Application of sensor technologies in animal breeding

Organisers: Esther Ellen & Bas Rodenburg, Wageningen University & Research

Schedule: 10:00 - 12:50

Short name (in EasyChair): Precision Livestock (S1)

Description

Farm animals are often kept in large groups. However, in animal breeding, individually collected data is used to improve health, welfare and performance of animals. Keeping animals in large groups makes it difficult to collect individual data. Furthermore, collecting data on changes in health and behavior is a challenge when animals are kept in groups. With the upcoming use of sensor technologies and video imaging, automatic identification and monitoring of animals is possible, which provides opportunities for animal breeding. Breed4Food (B4F) is a consortium established by Wageningen University & Research and four international animal breeding companies. One of the projects of B4F is to develop methods to track and monitor individual animals kept in groups using sensor technologies. A second aim is to use this information to measure traits related to animal behavior, health and nutrient use efficiency. In this symposium, we will bring together animal breeders and researchers using state-of-the art technologies to track and monitor animals in groups. This symposium highlights research that can be implemented in the lab and commercial situations and to different taxa. The presentations will be followed by a plenary discussion to place the presented research in a broader perspective and identify future research directions.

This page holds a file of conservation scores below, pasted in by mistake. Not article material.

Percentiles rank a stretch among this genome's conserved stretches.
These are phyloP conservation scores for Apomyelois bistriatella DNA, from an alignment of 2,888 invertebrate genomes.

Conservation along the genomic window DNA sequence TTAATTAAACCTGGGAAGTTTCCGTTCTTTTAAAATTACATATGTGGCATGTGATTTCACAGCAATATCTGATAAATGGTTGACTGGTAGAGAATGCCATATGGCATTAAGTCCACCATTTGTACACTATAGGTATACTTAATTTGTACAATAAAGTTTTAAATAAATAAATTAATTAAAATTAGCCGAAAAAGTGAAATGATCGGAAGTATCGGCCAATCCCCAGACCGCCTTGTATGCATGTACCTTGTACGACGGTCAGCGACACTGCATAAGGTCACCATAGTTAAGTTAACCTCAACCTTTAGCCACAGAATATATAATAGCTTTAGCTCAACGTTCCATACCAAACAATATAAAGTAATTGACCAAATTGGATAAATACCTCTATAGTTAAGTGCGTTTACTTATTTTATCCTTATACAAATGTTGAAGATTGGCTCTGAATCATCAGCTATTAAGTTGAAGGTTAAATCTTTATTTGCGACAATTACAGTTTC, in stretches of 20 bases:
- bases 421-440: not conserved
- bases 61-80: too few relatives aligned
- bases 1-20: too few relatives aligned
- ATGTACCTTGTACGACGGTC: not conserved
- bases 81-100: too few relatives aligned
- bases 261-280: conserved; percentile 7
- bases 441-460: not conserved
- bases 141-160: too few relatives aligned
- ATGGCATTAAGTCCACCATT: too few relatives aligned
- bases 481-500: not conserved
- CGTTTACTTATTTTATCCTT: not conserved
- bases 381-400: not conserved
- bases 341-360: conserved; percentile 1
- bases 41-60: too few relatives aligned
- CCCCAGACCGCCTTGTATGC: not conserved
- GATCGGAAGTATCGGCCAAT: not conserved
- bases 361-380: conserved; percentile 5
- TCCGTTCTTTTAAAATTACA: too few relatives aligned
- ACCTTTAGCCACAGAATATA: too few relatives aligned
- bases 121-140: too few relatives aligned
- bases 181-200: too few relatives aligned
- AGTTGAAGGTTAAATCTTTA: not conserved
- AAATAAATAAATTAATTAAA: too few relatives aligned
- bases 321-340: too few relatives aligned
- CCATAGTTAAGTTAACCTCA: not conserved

10:00-10:20    Esther Ellen and Bas Rodenburg
Using sensor technologies in animal breeding: improving damaging behaviour of animals kept in groups
10:20-10:40    Malou van der Sluis, Esther D. Ellen, Yvette de Haas and T. Bas Rodenburg
Radiofrequency identification systems: Advantages and constraints for tracking and monitoring of individual animals
10:40-11:00    Christina Rufener, Berezowski John, Filipe Maximiano Sousa, Yandy Abreu, Lucy Asher and Michael Toscano
Finding hens in a haystack: Consistency of movement patterns within and across individual laying hens maintained in large groups
11:00-11:30   Coffee
11:30-11:50    Ahmed Ali and Janice Siegford
An approach for tracking directional activity of individual laying hens within a multi-tier cage-free housing system (aviary) using accelerometers
11:50-12:10    Guzhva Oleksiy
Perspectives of using deep learning and computer vision algorithms for continuous behavioural monitoring of dairy cows.
12:10-12:30    Tomas Norton
Application of sensor technologies in animal breeding
12:30-12:50    Discussion

Precision livestock breeding